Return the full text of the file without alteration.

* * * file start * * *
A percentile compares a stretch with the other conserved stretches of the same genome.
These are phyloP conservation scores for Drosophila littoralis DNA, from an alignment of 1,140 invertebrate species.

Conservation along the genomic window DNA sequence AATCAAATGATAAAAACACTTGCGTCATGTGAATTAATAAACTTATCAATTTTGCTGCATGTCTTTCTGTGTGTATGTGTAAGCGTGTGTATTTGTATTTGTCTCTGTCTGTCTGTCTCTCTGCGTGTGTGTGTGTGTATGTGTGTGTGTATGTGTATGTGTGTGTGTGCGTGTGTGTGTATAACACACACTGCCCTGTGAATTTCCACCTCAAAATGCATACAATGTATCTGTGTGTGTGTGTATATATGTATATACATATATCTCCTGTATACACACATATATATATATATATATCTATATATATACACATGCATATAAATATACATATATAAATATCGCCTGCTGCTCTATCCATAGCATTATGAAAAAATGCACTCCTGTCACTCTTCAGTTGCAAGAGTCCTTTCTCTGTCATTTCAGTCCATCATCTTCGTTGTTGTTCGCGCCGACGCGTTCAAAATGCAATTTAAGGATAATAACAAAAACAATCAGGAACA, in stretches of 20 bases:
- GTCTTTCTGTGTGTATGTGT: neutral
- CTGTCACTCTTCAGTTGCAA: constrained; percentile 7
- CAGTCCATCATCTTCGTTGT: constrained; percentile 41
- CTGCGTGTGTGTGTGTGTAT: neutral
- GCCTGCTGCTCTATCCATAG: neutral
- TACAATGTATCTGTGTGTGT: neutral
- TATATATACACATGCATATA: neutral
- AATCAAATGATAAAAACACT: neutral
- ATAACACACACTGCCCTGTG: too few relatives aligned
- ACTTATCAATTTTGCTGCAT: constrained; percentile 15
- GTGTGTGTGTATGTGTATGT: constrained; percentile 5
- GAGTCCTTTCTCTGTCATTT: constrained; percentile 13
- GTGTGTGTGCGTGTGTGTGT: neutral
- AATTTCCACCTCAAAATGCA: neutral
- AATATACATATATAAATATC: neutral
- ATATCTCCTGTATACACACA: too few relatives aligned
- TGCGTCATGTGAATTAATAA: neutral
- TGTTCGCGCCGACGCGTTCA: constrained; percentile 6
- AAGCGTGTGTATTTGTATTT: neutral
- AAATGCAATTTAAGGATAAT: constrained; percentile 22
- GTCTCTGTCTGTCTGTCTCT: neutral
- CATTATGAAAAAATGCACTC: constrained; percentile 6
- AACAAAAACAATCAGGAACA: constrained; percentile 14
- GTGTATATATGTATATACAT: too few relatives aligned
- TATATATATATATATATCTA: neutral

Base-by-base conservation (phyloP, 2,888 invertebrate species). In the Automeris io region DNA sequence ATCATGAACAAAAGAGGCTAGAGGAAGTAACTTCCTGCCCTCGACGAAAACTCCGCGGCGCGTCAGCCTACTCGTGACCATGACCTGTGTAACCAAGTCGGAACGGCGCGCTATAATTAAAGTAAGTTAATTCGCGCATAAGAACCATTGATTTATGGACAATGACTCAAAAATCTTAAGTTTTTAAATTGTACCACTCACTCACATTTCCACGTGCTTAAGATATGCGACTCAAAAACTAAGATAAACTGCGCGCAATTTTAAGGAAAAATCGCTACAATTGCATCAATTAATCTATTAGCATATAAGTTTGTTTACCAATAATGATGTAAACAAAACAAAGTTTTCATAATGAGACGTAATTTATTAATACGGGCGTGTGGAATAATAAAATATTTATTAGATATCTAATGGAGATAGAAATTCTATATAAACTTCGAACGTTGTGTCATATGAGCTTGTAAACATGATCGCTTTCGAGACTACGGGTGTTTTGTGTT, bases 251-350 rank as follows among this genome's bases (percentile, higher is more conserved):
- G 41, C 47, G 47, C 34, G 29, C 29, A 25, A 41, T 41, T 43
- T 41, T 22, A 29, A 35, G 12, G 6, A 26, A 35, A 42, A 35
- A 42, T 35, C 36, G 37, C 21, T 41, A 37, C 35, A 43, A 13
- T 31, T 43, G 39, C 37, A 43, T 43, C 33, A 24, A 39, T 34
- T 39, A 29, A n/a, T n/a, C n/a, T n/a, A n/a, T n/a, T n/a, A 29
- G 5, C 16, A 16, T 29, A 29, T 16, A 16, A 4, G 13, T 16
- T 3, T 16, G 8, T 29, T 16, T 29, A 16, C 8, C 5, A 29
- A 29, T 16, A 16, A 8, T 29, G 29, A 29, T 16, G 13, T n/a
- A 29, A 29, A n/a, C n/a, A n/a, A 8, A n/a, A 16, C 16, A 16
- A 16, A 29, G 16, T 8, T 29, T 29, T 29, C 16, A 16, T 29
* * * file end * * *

A percentile compares a stretch with the other conserved stretches of the same genome.
These are phyloP conservation scores for Drosophila littoralis DNA, from an alignment of 1,140 invertebrate species.

Conservation along the genomic window DNA sequence AATCAAATGATAAAAACACTTGCGTCATGTGAATTAATAAACTTATCAATTTTGCTGCATGTCTTTCTGTGTGTATGTGTAAGCGTGTGTATTTGTATTTGTCTCTGTCTGTCTGTCTCTCTGCGTGTGTGTGTGTGTATGTGTGTGTGTATGTGTATGTGTGTGTGTGCGTGTGTGTGTATAACACACACTGCCCTGTGAATTTCCACCTCAAAATGCATACAATGTATCTGTGTGTGTGTGTATATATGTATATACATATATCTCCTGTATACACACATATATATATATATATATCTATATATATACACATGCATATAAATATACATATATAAATATCGCCTGCTGCTCTATCCATAGCATTATGAAAAAATGCACTCCTGTCACTCTTCAGTTGCAAGAGTCCTTTCTCTGTCATTTCAGTCCATCATCTTCGTTGTTGTTCGCGCCGACGCGTTCAAAATGCAATTTAAGGATAATAACAAAAACAATCAGGAACA, in stretches of 20 bases:
- GTCTTTCTGTGTGTATGTGT: neutral
- CTGTCACTCTTCAGTTGCAA: constrained; percentile 7
- CAGTCCATCATCTTCGTTGT: constrained; percentile 41
- CTGCGTGTGTGTGTGTGTAT: neutral
- GCCTGCTGCTCTATCCATAG: neutral
- TACAATGTATCTGTGTGTGT: neutral
- TATATATACACATGCATATA: neutral
- AATCAAATGATAAAAACACT: neutral
- ATAACACACACTGCCCTGTG: too few relatives aligned
- ACTTATCAATTTTGCTGCAT: constrained; percentile 15
- GTGTGTGTGTATGTGTATGT: constrained; percentile 5
- GAGTCCTTTCTCTGTCATTT: constrained; percentile 13
- GTGTGTGTGCGTGTGTGTGT: neutral
- AATTTCCACCTCAAAATGCA: neutral
- AATATACATATATAAATATC: neutral
- ATATCTCCTGTATACACACA: too few relatives aligned
- TGCGTCATGTGAATTAATAA: neutral
- TGTTCGCGCCGACGCGTTCA: constrained; percentile 6
- AAGCGTGTGTATTTGTATTT: neutral
- AAATGCAATTTAAGGATAAT: constrained; percentile 22
- GTCTCTGTCTGTCTGTCTCT: neutral
- CATTATGAAAAAATGCACTC: constrained; percentile 6
- AACAAAAACAATCAGGAACA: constrained; percentile 14
- GTGTATATATGTATATACAT: too few relatives aligned
- TATATATATATATATATCTA: neutral

Base-by-base conservation (phyloP, 2,888 invertebrate species). In the Automeris io region DNA sequence ATCATGAACAAAAGAGGCTAGAGGAAGTAACTTCCTGCCCTCGACGAAAACTCCGCGGCGCGTCAGCCTACTCGTGACCATGACCTGTGTAACCAAGTCGGAACGGCGCGCTATAATTAAAGTAAGTTAATTCGCGCATAAGAACCATTGATTTATGGACAATGACTCAAAAATCTTAAGTTTTTAAATTGTACCACTCACTCACATTTCCACGTGCTTAAGATATGCGACTCAAAAACTAAGATAAACTGCGCGCAATTTTAAGGAAAAATCGCTACAATTGCATCAATTAATCTATTAGCATATAAGTTTGTTTACCAATAATGATGTAAACAAAACAAAGTTTTCATAATGAGACGTAATTTATTAATACGGGCGTGTGGAATAATAAAATATTTATTAGATATCTAATGGAGATAGAAATTCTATATAAACTTCGAACGTTGTGTCATATGAGCTTGTAAACATGATCGCTTTCGAGACTACGGGTGTTTTGTGTT, bases 251-350 rank as follows among this genome's bases (percentile, higher is more conserved):
- G 41, C 47, G 47, C 34, G 29, C 29, A 25, A 41, T 41, T 43
- T 41, T 22, A 29, A 35, G 12, G 6, A 26, A 35, A 42, A 35
- A 42, T 35, C 36, G 37, C 21, T 41, A 37, C 35, A 43, A 13
- T 31, T 43, G 39, C 37, A 43, T 43, C 33, A 24, A 39, T 34
- T 39, A 29, A n/a, T n/a, C n/a, T n/a, A n/a, T n/a, T n/a, A 29
- G 5, C 16, A 16, T 29, A 29, T 16, A 16, A 4, G 13, T 16
- T 3, T 16, G 8, T 29, T 16, T 29, A 16, C 8, C 5, A 29
- A 29, T 16, A 16, A 8, T 29, G 29, A 29, T 16, G 13, T n/a
- A 29, A 29, A n/a, C n/a, A n/a, A 8, A n/a, A 16, C 16, A 16
- A 16, A 29, G 16, T 8, T 29, T 29, T 29, C 16, A 16, T 29